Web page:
Browne's hidden hand a slap in sector's face (part 4)

November 4, 2010

We are very concerned that some of the recommendations in the Browne Review could prevent disabled students from accessing university.

The proposed £3,750 upfront loan for living expenses does not come close to covering the additional costs facing disabled students, who need accessible accommodation (which cannot be provided by the usual housing offered to students) and accessible, affordable transport.

It is also unclear whether students on part-time courses would be entitled to cost-of-living expenses - many disabled students can access higher education only because they can enrol part-time.

The recommendations in the report calling on the government to set more rigid minimum-entry requirements for higher education could leave universities in breach of their disability equality duty.

The Browne Review also misses the opportunity to reduce the complexity of funding arrangements for disabled students. Currently, disabled learners have to navigate their way through a minefield of multiple funding streams with different eligibility criteria.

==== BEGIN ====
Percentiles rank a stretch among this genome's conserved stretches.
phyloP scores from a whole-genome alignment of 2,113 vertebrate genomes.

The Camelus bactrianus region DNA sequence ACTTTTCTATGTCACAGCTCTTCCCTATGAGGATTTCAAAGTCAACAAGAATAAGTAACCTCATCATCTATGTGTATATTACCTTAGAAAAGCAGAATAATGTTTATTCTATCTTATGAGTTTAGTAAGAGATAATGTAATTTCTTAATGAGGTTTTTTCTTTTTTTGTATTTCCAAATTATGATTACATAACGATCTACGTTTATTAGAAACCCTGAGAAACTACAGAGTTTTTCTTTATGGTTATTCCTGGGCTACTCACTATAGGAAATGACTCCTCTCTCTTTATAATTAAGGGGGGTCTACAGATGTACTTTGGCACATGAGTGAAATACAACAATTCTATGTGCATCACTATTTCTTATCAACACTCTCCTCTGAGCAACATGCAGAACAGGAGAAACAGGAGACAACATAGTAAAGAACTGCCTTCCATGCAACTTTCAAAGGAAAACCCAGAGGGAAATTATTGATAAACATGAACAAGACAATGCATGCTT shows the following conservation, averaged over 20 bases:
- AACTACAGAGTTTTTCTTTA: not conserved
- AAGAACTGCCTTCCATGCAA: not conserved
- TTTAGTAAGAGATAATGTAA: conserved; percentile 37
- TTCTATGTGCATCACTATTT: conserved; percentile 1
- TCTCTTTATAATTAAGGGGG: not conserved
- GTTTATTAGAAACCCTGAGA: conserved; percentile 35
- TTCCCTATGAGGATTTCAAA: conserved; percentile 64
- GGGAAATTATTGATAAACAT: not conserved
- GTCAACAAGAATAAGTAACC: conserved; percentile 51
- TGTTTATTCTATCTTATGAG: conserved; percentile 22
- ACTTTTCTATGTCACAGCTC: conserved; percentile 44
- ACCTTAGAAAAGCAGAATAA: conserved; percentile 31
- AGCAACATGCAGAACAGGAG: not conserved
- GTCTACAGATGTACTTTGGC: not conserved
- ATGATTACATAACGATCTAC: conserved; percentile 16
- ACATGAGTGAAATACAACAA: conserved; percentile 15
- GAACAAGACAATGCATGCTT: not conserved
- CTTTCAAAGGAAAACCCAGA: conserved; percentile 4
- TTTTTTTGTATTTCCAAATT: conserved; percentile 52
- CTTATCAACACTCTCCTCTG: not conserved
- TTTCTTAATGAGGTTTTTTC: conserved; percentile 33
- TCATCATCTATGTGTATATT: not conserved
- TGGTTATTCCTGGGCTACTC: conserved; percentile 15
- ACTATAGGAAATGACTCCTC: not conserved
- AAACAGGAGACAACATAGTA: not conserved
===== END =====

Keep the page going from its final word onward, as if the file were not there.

Finally, we were surprised to note that the proposed Higher Education Council would apparently have no remit to take the lead in improving higher education access for disabled learners.

Simone Aspis, Campaigns and policy coordinator, Alliance for Inclusive Education, London.

Please login or register to read this article

Register to continue

Get a month's unlimited access to THE content online. Just register and complete your career summary.

Registration is free and only takes a moment. Once registered you can read a total of 3 articles each month, plus:

  • Sign up for the editor's highlights
  • Receive World University Rankings news first
  • Get job alerts, shortlist jobs and save job searches
  • Participate in reader discussions and post comments

Have your say

Log in or register to post comments